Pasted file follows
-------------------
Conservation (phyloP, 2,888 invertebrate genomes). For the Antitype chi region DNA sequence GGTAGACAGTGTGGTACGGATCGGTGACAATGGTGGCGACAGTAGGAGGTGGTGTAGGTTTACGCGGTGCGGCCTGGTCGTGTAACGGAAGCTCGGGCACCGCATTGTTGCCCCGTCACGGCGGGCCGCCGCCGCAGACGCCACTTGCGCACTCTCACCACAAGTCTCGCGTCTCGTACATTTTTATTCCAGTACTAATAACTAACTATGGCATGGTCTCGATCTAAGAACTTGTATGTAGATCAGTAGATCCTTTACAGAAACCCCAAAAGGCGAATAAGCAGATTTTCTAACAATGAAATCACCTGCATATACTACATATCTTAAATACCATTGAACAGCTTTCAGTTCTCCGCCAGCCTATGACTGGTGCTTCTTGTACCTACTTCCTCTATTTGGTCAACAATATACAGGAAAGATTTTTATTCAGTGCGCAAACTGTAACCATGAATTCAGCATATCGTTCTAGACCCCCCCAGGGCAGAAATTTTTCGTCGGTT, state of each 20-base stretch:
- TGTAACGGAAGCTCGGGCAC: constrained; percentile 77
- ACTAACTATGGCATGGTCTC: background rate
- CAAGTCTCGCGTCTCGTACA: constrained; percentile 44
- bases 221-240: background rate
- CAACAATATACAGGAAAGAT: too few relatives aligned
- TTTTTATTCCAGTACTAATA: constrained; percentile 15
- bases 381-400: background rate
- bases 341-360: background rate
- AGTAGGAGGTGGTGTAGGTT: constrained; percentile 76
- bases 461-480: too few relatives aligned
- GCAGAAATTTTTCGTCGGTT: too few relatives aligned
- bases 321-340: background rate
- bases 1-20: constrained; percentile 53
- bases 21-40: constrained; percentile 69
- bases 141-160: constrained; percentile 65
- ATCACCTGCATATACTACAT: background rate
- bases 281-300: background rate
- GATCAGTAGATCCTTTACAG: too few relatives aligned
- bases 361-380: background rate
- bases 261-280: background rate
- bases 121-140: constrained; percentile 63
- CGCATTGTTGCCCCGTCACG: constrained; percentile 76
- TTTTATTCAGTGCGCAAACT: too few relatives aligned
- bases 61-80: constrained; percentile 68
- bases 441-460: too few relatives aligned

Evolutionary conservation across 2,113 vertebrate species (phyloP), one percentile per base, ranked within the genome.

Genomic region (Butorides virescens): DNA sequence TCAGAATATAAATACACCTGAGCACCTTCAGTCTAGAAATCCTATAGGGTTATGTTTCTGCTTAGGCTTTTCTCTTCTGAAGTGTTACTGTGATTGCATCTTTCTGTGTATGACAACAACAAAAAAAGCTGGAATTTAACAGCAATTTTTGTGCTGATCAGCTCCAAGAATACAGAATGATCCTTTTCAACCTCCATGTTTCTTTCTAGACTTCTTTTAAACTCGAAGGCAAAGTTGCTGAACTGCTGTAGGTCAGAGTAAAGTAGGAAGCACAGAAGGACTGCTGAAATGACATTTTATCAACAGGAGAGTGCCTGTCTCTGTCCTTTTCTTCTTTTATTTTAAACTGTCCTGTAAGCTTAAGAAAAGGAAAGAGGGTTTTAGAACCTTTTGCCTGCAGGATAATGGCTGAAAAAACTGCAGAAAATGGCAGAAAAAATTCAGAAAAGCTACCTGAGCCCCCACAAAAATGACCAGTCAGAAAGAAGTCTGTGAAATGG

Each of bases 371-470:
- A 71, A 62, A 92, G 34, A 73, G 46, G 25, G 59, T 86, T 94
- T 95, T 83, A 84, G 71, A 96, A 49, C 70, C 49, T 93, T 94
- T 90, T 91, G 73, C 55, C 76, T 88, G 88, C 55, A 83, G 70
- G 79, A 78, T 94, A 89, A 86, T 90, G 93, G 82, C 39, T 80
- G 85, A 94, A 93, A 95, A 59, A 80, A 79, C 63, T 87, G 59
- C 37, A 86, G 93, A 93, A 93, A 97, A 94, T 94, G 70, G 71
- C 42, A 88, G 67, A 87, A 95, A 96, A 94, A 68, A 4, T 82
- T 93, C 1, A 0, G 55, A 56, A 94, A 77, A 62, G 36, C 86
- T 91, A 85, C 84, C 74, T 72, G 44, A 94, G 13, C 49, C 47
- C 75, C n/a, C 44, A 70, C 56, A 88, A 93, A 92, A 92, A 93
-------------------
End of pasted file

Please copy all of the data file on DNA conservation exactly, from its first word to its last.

Conservation (phyloP, 2,888 invertebrate genomes). For the Antitype chi region DNA sequence GGTAGACAGTGTGGTACGGATCGGTGACAATGGTGGCGACAGTAGGAGGTGGTGTAGGTTTACGCGGTGCGGCCTGGTCGTGTAACGGAAGCTCGGGCACCGCATTGTTGCCCCGTCACGGCGGGCCGCCGCCGCAGACGCCACTTGCGCACTCTCACCACAAGTCTCGCGTCTCGTACATTTTTATTCCAGTACTAATAACTAACTATGGCATGGTCTCGATCTAAGAACTTGTATGTAGATCAGTAGATCCTTTACAGAAACCCCAAAAGGCGAATAAGCAGATTTTCTAACAATGAAATCACCTGCATATACTACATATCTTAAATACCATTGAACAGCTTTCAGTTCTCCGCCAGCCTATGACTGGTGCTTCTTGTACCTACTTCCTCTATTTGGTCAACAATATACAGGAAAGATTTTTATTCAGTGCGCAAACTGTAACCATGAATTCAGCATATCGTTCTAGACCCCCCCAGGGCAGAAATTTTTCGTCGGTT, state of each 20-base stretch:
- TGTAACGGAAGCTCGGGCAC: constrained; percentile 77
- ACTAACTATGGCATGGTCTC: background rate
- CAAGTCTCGCGTCTCGTACA: constrained; percentile 44
- bases 221-240: background rate
- CAACAATATACAGGAAAGAT: too few relatives aligned
- TTTTTATTCCAGTACTAATA: constrained; percentile 15
- bases 381-400: background rate
- bases 341-360: background rate
- AGTAGGAGGTGGTGTAGGTT: constrained; percentile 76
- bases 461-480: too few relatives aligned
- GCAGAAATTTTTCGTCGGTT: too few relatives aligned
- bases 321-340: background rate
- bases 1-20: constrained; percentile 53
- bases 21-40: constrained; percentile 69
- bases 141-160: constrained; percentile 65
- ATCACCTGCATATACTACAT: background rate
- bases 281-300: background rate
- GATCAGTAGATCCTTTACAG: too few relatives aligned
- bases 361-380: background rate
- bases 261-280: background rate
- bases 121-140: constrained; percentile 63
- CGCATTGTTGCCCCGTCACG: constrained; percentile 76
- TTTTATTCAGTGCGCAAACT: too few relatives aligned
- bases 61-80: constrained; percentile 68
- bases 441-460: too few relatives aligned

Evolutionary conservation across 2,113 vertebrate species (phyloP), one percentile per base, ranked within the genome.

Genomic region (Butorides virescens): DNA sequence TCAGAATATAAATACACCTGAGCACCTTCAGTCTAGAAATCCTATAGGGTTATGTTTCTGCTTAGGCTTTTCTCTTCTGAAGTGTTACTGTGATTGCATCTTTCTGTGTATGACAACAACAAAAAAAGCTGGAATTTAACAGCAATTTTTGTGCTGATCAGCTCCAAGAATACAGAATGATCCTTTTCAACCTCCATGTTTCTTTCTAGACTTCTTTTAAACTCGAAGGCAAAGTTGCTGAACTGCTGTAGGTCAGAGTAAAGTAGGAAGCACAGAAGGACTGCTGAAATGACATTTTATCAACAGGAGAGTGCCTGTCTCTGTCCTTTTCTTCTTTTATTTTAAACTGTCCTGTAAGCTTAAGAAAAGGAAAGAGGGTTTTAGAACCTTTTGCCTGCAGGATAATGGCTGAAAAAACTGCAGAAAATGGCAGAAAAAATTCAGAAAAGCTACCTGAGCCCCCACAAAAATGACCAGTCAGAAAGAAGTCTGTGAAATGG

Each of bases 371-470:
- A 71, A 62, A 92, G 34, A 73, G 46, G 25, G 59, T 86, T 94
- T 95, T 83, A 84, G 71, A 96, A 49, C 70, C 49, T 93, T 94
- T 90, T 91, G 73, C 55, C 76, T 88, G 88, C 55, A 83, G 70
- G 79, A 78, T 94, A 89, A 86, T 90, G 93, G 82, C 39, T 80
- G 85, A 94, A 93, A 95, A 59, A 80, A 79, C 63, T 87, G 59
- C 37, A 86, G 93, A 93, A 93, A 97, A 94, T 94, G 70, G 71
- C 42, A 88, G 67, A 87, A 95, A 96, A 94, A 68, A 4, T 82
- T 93, C 1, A 0, G 55, A 56, A 94, A 77, A 62, G 36, C 86
- T 91, A 85, C 84, C 74, T 72, G 44, A 94, G 13, C 49, C 47
- C 75, C n/a, C 44, A 70, C 56, A 88, A 93, A 92, A 92, A 93